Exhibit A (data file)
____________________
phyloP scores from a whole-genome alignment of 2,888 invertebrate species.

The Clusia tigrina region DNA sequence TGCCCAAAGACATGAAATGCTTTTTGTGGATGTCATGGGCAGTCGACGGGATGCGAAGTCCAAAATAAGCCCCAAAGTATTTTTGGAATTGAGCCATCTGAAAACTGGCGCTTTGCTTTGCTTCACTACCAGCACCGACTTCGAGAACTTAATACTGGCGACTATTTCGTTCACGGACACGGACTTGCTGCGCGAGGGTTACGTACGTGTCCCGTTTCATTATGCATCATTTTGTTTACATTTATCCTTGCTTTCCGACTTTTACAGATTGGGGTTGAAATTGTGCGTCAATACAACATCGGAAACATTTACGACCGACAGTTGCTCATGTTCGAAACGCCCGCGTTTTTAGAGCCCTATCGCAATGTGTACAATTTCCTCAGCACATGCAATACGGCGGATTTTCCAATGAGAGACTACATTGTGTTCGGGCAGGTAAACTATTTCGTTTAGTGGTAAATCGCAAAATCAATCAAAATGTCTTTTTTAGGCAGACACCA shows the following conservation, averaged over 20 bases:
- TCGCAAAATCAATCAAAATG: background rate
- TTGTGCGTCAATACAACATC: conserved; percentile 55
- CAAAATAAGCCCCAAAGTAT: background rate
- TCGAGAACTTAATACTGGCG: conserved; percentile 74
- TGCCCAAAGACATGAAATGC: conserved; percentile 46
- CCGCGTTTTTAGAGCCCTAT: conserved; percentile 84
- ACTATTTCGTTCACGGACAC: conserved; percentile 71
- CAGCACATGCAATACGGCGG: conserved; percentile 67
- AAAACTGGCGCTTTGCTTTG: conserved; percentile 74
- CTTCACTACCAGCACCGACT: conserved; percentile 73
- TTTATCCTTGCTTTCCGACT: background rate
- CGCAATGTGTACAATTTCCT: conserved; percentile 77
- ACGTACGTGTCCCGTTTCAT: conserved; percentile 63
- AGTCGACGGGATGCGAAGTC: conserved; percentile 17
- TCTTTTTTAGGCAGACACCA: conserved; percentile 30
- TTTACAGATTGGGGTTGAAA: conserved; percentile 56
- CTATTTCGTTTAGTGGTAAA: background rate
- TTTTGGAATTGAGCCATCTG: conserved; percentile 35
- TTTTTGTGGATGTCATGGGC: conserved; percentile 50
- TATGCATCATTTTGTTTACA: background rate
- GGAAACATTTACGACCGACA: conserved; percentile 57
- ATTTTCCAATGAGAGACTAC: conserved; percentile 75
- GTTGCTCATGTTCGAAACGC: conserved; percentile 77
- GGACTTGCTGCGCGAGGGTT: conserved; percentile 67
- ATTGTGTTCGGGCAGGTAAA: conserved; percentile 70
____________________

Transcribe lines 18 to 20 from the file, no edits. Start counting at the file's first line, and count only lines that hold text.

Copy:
- TTTACAGATTGGGGTTGAAA: conserved; percentile 56
- CTATTTCGTTTAGTGGTAAA: background rate
- TTTTGGAATTGAGCCATCTG: conserved; percentile 35